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-   -   Back Pain when shooting at home (http://hfboards.hockeysfuture.com/showthread.php?t=1367425)

BeezyD18 03-04-2013 11:25 PM

Back Pain when shooting at home
 
When and after i done shooting, i get back pain on my left or right side of my back. I think its my posture when shooting because i dont get into a "shooting posture" and stand straight up and lean onto one side. But i recently have been fixing that and getting low into a shooting posture, but my back still hurts. Any ideas?

Phil Connors* 03-04-2013 11:31 PM

What's your athletic build? Shooting works your core a lot. If you don't have a strong back it'll be sore (if that's the pain you're talking about).

rbarker26 03-04-2013 11:58 PM

maybe you need a longer stick?

Jarick 03-05-2013 09:29 AM

Are you hunching over by bending at the back or are your sticking your butt out back while you bend at the knees to keep your back straight? The former will cause back pain and the latter is the proper way, although your back will still probably be a little sore at first as the muscles get stronger.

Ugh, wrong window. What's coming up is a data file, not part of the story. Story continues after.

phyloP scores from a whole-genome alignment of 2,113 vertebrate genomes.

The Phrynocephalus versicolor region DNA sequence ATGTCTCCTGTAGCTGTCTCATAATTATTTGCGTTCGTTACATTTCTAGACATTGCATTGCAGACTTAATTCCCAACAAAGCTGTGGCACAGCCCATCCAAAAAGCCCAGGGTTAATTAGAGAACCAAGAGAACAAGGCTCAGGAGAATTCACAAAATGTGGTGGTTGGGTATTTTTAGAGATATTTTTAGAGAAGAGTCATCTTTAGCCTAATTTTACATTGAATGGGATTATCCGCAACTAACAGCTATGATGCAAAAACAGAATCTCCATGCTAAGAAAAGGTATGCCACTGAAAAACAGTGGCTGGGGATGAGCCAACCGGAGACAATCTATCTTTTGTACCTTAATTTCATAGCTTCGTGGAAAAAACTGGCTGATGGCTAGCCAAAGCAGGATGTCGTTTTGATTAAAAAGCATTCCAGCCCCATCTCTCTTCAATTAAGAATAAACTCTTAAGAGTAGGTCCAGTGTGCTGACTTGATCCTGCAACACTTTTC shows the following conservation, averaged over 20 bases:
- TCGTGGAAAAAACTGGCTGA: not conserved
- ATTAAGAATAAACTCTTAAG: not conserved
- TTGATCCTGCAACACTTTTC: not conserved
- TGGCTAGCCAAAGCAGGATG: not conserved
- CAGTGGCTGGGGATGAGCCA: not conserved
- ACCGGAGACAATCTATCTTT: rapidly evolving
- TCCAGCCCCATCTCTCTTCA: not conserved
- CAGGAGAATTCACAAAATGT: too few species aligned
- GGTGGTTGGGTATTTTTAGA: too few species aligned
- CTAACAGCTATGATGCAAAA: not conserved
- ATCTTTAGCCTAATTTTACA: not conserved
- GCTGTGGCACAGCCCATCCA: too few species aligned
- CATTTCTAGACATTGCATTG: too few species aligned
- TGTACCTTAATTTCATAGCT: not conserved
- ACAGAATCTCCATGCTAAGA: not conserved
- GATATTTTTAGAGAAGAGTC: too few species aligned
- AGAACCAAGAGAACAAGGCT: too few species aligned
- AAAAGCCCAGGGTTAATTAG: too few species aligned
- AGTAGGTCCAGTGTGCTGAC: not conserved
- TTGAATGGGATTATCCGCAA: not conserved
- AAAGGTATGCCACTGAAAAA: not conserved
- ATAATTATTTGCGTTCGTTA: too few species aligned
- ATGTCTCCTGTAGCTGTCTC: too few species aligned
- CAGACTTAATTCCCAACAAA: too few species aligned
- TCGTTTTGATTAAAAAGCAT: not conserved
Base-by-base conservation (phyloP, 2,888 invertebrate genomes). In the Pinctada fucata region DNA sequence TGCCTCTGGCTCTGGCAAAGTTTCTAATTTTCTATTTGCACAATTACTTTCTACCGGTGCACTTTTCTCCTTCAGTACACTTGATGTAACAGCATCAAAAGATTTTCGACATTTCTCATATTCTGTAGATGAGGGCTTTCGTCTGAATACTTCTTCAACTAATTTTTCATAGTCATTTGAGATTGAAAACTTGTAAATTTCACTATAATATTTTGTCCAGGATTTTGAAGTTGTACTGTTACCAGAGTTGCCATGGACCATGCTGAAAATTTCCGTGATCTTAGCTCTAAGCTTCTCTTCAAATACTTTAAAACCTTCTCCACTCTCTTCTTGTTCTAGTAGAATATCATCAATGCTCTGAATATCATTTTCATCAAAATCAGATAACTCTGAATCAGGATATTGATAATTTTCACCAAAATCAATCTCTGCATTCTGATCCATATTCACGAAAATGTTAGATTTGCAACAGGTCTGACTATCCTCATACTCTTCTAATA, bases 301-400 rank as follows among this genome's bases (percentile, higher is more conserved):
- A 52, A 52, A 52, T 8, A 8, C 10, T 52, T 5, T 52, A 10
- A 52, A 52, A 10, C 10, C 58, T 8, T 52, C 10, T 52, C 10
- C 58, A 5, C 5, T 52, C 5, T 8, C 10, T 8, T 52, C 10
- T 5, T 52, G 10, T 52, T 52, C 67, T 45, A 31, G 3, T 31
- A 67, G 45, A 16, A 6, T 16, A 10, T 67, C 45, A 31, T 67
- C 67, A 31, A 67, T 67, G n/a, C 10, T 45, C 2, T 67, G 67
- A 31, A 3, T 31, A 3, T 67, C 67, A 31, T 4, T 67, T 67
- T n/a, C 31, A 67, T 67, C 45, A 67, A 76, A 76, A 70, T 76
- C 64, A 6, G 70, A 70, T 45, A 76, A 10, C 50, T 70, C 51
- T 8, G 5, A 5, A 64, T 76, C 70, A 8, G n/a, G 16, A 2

http://www.icesports.com/Data/Sites/...00ae108f5a.jpg

esidebill 03-05-2013 10:32 AM

I had a sore back when I first started playing. Def agree with Jarick, a good lumbar curve will save you years of back pain. Shooting is a motion that uses a core twist, which can cause the abdominal muscles to weaken. Once those are weak, your back muscles take on additional loads they are not used to and get sore. The solution is core workouts for sure. Dead lifts, squats and some ab routines will make you feel better.

Jarick 03-05-2013 11:02 AM

Kettlebell swings with tight abs + front plank + an hour of shoveling = sore abs today

esidebill 03-05-2013 11:30 AM

Quote:

Originally Posted by Jarick (Post 61005441)
Kettlebell swings with tight abs + front plank + an hour of shoveling = sore abs today

Oh god, kettlebells are the worst. I used to do a lot of Crossfit workouts that would involve kettlebells. The most fun I've had with them is turkish get ups. Did a full up and down with an 88lb kettlebell and another with a 100lb barbell.

Steelhead16 03-05-2013 11:45 AM

Quote:

Originally Posted by rbarker26 (Post 60989881)
maybe you need a longer stick?


Or a shorter one if you are wearing shoes. If you are using a stick the same length as your stick on the ice it will be too long and put you in a strange position that your body isn't used to.

Jarick 03-05-2013 11:58 AM

I always find I stand up straighter at home than when I have my knees bent and shooting so the stick is more or less the same. Shots are harder on the ice though because you're moving an extra 10+ mph and can transfer your weight easier.